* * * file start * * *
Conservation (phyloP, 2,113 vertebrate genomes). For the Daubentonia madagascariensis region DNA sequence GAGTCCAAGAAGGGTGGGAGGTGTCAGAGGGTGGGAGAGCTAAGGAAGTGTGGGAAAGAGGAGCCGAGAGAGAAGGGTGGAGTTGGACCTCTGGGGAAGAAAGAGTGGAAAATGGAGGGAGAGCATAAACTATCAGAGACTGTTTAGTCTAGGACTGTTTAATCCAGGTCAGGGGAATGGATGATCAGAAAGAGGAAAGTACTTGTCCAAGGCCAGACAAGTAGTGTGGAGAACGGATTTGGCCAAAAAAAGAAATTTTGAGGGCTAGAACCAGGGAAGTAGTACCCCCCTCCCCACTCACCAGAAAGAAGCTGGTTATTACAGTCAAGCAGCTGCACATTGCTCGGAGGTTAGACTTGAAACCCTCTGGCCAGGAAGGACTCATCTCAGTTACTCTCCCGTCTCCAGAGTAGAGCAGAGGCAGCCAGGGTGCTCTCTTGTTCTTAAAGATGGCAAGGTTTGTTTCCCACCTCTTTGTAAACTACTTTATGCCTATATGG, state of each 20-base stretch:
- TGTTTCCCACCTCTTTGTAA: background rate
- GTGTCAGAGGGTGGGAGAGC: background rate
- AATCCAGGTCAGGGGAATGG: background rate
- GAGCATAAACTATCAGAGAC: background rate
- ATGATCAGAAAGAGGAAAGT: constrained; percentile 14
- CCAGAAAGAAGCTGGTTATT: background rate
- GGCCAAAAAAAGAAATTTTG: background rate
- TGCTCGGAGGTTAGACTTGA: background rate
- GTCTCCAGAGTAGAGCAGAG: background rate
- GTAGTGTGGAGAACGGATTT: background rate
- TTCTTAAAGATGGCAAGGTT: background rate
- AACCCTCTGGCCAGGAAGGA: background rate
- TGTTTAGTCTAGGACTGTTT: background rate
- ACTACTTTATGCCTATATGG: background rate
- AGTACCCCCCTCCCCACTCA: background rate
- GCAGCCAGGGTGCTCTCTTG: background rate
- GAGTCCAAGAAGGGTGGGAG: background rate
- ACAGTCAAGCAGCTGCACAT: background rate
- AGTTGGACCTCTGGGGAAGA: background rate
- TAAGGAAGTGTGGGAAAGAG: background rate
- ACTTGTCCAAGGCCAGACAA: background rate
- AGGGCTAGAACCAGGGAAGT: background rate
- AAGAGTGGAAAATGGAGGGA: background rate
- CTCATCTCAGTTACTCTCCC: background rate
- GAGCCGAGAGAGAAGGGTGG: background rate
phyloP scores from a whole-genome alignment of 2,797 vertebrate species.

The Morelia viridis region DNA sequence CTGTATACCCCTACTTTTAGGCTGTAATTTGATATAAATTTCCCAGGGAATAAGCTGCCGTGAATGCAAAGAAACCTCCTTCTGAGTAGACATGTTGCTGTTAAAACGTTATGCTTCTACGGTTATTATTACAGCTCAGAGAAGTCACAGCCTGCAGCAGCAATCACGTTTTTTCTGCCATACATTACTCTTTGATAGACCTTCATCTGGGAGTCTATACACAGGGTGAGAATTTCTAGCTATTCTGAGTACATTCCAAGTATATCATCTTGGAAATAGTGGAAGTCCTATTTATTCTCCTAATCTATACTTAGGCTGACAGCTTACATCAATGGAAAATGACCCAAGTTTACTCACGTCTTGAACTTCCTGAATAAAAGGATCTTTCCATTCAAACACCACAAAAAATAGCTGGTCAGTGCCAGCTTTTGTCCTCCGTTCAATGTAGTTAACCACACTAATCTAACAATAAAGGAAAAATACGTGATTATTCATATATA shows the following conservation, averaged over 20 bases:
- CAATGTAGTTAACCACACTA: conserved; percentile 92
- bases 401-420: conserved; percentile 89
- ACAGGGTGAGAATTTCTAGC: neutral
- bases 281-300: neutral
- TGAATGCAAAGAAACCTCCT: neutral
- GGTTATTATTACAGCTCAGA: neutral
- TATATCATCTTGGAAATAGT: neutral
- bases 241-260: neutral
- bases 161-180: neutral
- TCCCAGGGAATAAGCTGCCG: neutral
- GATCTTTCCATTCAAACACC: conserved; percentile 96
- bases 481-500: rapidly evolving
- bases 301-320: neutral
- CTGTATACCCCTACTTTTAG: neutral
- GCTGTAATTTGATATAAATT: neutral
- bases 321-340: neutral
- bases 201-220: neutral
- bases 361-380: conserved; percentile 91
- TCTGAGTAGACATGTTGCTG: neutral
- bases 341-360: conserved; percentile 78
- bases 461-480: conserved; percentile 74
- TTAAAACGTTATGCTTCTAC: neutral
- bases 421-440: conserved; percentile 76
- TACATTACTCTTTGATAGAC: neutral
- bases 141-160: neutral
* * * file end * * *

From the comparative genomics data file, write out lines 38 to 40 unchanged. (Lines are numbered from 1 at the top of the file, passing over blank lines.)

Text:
- TCCCAGGGAATAAGCTGCCG: neutral
- GATCTTTCCATTCAAACACC: conserved; percentile 96
- bases 481-500: rapidly evolving